Statue of Liberty to go all 'green' power
By the end of March, all electricity for the Old Lady in the Harbor and Ellis Island will be from wind power.
Send us your tired, your poor ... your wind power.
Emma Lazarus didn't exactly pen it that way in 1883 when she wrote her famous poem, now on a plaque at the Statue of Liberty Museum. But today she could.
By the end of this month, 100 percent of the electricity that powers the Old Lady in the Harbor and Ellis Island, where millions of Americans first set foot in America, will be "green power." Windmills in West Virginia and Pennsylvania will supply the electricity that powers up the floodlights that shine on Miss Liberty's torch and the air conditioning that keeps all those immigration records from mildewing.
"It's a powerful public-policy statement to fuel such an important symbol in that way," says Jim Coyne, a renewable energy expert at FTI Consulting in Cambridge, Mass.
In some ways, shifting away from the heavy use of oil and natural gas is part of the US government's energy strategy. President Bush said wind power could provide up to 20 percent of the nation's electricity.
The General Services Administration (GSA), which runs US government facilities, has been switching over to green power for some time. In the Northeast and Caribbean (Puerto Rico and the US Virgin Islands) regions of the country, 33 percent of the electricity usage, or about 75 million kilowatt hours, are now renewable energy. These include buildings such as the Peter Rodino Office Building in Newark, N.J., and New York's 26 Federal Plaza, which houses the GSA and the FBI. Until the latest contract was signed, the Statue of Liberty and Ellis Island received half their electricity from green sources.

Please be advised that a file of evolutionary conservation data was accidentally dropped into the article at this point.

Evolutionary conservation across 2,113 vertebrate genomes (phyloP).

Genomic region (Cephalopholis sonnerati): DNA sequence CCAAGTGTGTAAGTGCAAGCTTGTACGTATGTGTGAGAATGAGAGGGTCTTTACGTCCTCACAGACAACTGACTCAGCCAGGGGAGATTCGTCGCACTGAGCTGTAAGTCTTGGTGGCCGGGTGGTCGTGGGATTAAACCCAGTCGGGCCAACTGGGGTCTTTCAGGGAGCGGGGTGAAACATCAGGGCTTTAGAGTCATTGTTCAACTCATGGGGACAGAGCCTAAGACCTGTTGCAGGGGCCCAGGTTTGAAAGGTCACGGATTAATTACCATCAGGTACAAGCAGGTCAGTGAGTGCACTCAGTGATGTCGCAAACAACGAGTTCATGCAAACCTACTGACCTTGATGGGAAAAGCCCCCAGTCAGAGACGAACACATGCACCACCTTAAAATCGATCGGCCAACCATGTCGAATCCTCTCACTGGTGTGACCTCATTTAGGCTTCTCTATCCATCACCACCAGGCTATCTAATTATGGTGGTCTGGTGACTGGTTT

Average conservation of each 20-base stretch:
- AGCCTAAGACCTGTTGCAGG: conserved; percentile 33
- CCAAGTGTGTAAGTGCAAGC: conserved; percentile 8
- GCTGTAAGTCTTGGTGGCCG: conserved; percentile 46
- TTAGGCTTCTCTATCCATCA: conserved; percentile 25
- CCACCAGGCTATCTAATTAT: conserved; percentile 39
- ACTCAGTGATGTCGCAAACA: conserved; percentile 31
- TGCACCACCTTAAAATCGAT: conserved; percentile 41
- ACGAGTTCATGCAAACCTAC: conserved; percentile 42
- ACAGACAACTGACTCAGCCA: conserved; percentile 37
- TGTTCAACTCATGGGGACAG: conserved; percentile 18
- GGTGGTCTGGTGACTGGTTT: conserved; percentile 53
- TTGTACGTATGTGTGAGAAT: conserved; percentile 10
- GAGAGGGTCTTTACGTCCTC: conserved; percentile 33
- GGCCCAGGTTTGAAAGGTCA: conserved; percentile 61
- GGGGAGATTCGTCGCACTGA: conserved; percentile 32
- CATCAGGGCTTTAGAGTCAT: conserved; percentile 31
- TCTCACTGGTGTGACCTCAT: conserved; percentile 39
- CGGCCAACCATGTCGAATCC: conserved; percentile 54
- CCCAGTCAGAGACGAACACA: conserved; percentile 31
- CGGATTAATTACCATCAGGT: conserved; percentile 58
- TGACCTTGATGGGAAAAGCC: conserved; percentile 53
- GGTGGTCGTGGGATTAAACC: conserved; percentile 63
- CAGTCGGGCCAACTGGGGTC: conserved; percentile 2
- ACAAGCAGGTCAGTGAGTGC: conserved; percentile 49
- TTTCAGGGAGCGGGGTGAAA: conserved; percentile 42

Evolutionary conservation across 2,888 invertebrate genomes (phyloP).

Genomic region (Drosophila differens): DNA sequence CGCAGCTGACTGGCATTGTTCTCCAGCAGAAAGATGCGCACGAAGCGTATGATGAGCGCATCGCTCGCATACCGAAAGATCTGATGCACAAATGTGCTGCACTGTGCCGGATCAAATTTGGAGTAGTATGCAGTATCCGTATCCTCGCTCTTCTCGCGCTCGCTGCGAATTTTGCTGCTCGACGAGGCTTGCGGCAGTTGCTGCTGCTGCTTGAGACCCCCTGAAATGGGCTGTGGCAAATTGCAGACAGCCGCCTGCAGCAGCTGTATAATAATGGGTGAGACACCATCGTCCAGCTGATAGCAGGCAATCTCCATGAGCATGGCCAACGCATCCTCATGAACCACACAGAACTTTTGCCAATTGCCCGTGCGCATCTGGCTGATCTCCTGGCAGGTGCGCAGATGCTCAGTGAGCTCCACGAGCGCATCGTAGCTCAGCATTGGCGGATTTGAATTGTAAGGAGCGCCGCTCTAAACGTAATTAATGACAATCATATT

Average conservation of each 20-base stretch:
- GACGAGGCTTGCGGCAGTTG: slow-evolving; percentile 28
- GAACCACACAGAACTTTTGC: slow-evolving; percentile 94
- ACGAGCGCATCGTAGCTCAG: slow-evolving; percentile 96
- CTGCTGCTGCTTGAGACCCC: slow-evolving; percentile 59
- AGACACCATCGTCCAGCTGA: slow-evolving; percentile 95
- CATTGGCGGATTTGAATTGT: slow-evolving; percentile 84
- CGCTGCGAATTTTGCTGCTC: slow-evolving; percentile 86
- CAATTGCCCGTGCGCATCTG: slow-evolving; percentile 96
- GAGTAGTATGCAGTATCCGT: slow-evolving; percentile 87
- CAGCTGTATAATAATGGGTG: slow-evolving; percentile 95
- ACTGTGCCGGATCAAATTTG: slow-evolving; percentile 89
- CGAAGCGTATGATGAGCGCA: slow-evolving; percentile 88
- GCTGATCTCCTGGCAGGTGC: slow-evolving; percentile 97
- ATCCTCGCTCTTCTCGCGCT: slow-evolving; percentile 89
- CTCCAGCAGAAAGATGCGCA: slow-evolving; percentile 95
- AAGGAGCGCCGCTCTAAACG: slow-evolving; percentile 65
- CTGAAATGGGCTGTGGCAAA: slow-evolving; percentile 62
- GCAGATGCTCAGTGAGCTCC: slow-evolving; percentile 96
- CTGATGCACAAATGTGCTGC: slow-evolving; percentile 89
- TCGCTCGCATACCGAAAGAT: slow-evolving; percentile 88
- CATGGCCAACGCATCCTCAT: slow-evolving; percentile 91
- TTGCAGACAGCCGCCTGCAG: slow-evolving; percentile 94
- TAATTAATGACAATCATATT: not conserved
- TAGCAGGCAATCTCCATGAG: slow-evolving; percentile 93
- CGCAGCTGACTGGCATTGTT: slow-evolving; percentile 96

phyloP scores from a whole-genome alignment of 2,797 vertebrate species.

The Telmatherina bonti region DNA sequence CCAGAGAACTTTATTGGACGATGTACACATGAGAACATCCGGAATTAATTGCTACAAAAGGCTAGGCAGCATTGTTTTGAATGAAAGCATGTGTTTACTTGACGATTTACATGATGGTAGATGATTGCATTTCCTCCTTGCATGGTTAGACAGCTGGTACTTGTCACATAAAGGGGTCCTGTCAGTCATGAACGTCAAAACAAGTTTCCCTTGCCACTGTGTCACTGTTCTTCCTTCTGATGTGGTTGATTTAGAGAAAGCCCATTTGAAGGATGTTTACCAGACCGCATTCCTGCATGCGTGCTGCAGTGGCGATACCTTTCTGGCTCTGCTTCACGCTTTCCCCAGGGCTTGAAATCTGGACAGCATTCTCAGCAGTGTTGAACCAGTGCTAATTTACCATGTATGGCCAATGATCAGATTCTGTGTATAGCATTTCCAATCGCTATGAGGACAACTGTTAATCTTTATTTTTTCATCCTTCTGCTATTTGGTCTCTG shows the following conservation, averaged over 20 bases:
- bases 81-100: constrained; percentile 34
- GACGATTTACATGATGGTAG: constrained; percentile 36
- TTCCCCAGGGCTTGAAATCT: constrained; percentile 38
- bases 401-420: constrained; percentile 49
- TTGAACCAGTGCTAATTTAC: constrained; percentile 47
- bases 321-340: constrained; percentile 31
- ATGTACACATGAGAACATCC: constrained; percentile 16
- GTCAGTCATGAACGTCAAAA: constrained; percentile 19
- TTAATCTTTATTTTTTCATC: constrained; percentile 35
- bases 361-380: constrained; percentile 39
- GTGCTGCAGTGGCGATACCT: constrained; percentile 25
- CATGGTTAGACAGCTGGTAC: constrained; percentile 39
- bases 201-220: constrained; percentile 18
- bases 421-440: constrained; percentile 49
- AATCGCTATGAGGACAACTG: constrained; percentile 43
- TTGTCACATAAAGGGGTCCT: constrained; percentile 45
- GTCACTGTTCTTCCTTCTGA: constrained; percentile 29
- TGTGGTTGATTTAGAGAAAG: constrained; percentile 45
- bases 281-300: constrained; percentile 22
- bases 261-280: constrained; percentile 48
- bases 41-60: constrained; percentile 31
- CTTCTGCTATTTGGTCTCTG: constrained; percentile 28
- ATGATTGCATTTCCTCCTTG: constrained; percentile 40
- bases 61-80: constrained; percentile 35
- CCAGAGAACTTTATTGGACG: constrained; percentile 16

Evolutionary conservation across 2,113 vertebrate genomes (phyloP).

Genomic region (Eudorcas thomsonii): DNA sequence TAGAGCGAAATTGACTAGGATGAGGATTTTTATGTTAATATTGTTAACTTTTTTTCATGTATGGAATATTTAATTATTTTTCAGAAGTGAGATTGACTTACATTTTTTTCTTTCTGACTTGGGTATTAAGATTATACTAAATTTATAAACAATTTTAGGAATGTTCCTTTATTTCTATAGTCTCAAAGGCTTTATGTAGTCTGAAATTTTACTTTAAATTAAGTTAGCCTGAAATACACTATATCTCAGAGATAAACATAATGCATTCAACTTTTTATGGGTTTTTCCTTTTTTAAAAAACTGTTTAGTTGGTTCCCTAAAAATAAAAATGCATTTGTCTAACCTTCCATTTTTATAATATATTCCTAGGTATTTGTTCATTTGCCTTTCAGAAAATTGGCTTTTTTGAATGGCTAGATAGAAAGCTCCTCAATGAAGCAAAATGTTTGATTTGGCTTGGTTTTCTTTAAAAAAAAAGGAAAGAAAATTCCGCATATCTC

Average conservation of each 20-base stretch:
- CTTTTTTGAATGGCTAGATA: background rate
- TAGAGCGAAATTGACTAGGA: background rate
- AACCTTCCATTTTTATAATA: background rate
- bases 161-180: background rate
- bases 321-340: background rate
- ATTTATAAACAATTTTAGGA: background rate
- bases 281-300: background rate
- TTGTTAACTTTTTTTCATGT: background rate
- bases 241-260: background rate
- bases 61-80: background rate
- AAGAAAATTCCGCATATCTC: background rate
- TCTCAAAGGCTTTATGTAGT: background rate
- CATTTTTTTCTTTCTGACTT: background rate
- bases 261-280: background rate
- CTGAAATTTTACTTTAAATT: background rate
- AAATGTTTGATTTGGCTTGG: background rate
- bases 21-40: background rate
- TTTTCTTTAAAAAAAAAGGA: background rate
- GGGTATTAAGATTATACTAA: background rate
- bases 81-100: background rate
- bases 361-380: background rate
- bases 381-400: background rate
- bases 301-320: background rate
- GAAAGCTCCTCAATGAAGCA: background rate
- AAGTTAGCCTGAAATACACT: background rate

The GSA also notes that going green is not costing taxpayers more money, because it buys electricity in bulk. "It's a wash," says Emily Baker, a spokeswoman for the GSA in New York. "Plus, there are so many other benefits such as the money farmers get from leasing their land for windmills."
Alternative sources of energy are still relatively small in the US energy picture, representing only 1 to 2 percent of US electricity use. But the industry is growing quickly: A record 2,400 megawatts were installed in 2005, enough to support the annual consumption of 650,000 homes. This year is expected to top last year, says Mr. Coyne.
The Statue of Liberty won't be directly hooked up to the windmills. The GSA is purchasing a renewable energy credit. The electricity the windmills produce is fed into the nation's electrical grid, offsetting the same amount the government uses. The process reduces the amount of electricity that needs to be produced by the conventional means of oil, gas, or coal. The statue and Ellis Island consume same amount of electricity used by 1,000 homes for a year, according to Pepco Energy Services, which is supplying the power to the statue.
Although Ms. Lazarus had no idea the Statue would ultimately use clean energy, she wrote: "Give me ... your huddled masses yearning to breathe free." Her words now take on new meaning.